A work trip to Dubai last month gave me a chance to briefly visit India to see my son, who is now finishing high school in Pune (about 4 hours’ drive from Mumbai). The school seems amazing, but he was sick as a dog and – even more than normal – wanted me to leave him alone: the upside was I didn’t feel so guilty about leaving him to poke around for mammals.
Mahindra College, set on a hill and surrounded by a biodiversity reserve, sounded like it should be a good spot for mammals. Some impressive species have been recorded there over the years including Leopards and a Pangolin.
It hardly needs repeating here to stay that mammalogists are the best people on the planet. And I have long believed that bat biologists are typically the friendliest mammalogists. Bat scientist, Rohit Chakravarty, who is studying in Pune, adds further evidence to this hypotheses: although we had never met, he was generous enough to come along with me to the school to try to catch bats for a couple of nights.
Batting at the school was strangely unsuccessful, judging by how good the habitat looked and how good the weather was. Not only did we not catch any bats, we detected just a handful on the detector. Acoustics are Rohit’s specialty and so, a combination of seeing the animals in flight and recording their call patterns, gave us confirmed looks at just three species: Indian Pipistrelles and Kelaart’s Pipistrelles were zipping around the school buildings at dusk (both new for me), and we encountered a single Rufous Horseshoe Bat flying along a forest trail.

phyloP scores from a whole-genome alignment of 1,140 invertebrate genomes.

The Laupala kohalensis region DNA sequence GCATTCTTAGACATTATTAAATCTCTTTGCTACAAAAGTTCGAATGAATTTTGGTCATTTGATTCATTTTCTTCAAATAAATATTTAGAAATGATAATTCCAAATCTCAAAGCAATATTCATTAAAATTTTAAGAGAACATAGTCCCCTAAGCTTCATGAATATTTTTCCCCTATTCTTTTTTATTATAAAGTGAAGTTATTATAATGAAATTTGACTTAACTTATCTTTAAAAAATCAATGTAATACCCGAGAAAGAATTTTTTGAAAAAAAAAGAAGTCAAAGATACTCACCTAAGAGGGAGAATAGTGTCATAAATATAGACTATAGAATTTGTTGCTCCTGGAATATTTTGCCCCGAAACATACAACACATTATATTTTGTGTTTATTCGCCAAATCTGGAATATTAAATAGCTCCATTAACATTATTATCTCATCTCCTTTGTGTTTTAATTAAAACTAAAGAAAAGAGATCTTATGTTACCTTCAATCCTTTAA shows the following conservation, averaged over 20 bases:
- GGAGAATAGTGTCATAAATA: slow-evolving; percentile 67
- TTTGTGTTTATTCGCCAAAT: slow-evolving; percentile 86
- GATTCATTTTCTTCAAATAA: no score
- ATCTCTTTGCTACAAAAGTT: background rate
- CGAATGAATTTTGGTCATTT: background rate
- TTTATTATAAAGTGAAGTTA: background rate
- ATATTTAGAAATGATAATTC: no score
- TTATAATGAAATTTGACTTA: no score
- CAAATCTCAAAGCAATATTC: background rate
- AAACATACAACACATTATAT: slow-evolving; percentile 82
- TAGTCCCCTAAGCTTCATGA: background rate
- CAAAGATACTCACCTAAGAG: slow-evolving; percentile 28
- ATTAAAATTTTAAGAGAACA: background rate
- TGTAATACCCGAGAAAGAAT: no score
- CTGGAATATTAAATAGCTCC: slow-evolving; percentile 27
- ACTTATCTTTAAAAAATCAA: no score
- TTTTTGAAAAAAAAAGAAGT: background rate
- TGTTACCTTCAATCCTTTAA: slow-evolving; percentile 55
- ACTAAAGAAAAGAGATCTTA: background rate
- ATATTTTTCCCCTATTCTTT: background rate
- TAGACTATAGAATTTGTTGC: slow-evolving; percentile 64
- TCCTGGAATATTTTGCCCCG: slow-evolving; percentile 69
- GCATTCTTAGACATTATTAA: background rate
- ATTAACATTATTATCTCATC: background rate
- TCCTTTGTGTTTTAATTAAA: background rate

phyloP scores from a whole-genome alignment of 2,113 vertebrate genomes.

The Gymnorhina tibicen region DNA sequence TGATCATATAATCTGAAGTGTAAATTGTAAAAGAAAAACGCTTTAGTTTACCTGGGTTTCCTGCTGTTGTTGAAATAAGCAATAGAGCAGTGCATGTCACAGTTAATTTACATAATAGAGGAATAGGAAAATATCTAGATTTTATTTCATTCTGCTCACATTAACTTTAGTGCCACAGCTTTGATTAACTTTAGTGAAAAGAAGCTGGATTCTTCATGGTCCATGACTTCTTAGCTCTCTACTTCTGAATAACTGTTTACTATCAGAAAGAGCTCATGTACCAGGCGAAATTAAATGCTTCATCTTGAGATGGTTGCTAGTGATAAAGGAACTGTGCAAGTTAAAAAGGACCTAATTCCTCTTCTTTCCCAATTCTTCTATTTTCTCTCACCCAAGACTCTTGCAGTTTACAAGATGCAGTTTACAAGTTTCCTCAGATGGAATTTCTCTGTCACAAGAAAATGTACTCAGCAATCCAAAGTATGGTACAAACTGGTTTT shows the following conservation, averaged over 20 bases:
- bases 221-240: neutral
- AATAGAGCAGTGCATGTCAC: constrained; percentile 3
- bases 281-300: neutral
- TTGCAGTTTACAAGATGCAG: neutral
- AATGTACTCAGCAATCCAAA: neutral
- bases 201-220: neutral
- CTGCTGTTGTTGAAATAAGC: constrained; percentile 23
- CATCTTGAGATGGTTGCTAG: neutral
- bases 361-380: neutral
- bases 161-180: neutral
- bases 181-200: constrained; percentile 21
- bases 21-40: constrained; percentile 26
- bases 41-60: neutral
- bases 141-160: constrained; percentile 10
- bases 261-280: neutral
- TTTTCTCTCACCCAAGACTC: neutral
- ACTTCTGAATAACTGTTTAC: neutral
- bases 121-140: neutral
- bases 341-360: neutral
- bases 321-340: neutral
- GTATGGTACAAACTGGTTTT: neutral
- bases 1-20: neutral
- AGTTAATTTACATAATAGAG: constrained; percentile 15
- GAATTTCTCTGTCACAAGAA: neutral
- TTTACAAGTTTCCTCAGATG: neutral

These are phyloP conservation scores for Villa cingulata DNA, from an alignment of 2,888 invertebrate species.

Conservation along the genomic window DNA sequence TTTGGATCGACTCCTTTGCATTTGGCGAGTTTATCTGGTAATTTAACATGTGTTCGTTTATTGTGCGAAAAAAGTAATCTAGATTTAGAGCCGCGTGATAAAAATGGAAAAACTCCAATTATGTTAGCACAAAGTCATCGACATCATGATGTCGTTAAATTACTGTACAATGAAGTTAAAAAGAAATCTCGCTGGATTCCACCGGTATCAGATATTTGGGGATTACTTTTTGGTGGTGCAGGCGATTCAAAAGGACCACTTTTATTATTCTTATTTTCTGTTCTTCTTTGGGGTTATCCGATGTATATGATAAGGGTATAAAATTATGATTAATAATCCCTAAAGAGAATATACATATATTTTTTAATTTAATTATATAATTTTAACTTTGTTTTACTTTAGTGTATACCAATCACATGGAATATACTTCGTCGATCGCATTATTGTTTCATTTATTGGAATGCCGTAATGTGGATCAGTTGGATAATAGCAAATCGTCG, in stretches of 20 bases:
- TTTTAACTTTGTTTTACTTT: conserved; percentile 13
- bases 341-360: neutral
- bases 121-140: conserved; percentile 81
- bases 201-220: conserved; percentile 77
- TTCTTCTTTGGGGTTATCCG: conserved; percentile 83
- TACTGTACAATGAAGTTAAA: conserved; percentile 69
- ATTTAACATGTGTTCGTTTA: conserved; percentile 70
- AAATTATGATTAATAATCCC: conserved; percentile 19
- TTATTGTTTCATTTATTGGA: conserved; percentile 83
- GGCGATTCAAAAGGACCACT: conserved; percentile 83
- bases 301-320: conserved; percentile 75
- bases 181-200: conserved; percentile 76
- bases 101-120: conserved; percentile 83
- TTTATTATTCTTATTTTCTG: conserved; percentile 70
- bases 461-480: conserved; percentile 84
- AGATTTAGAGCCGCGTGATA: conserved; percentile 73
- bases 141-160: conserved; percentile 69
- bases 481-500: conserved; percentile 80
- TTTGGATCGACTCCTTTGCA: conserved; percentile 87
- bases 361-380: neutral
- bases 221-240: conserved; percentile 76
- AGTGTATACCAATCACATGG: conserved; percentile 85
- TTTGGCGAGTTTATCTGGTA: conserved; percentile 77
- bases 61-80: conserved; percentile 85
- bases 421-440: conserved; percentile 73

Small mammal trapping was also unproductive. I caught two animals in 50 traps nights that, with their head body lenght of 85mm and tail of about 70mm, I think were both Brown Spiny Mice, Mus platythrix, a lifer for me. This is a hard species to distinguish from Mus saxicola which are also in the area. But the short tail (circa 80% of head body length) and dark stripe on the hindfoot suggest these were platythrix.
During my brief stay I heard what was probably a Common Palm Civet in a tree. Others at the school saw a Barking Deer and a Mouse Deer on the campus, and an Indian Fox on the driveway. And one of the teachers has Indian Treeshrews on his property close by.
In Pune itself, Rohit enlisted the help of Akshay Onkar, a biology student at historic Ferguson College, to show me around his school. With Akshay’s help we quickly found several roosts of Egyptian Freetail Bats behind various noticeboards and in roof gaps. This is a species I had only seen (albeit tentatively identified) once before in South Africa.
A very big thank you to Rohit for all his help, to Akshay at Ferguson College and to Ashwin and others at Mahindra College.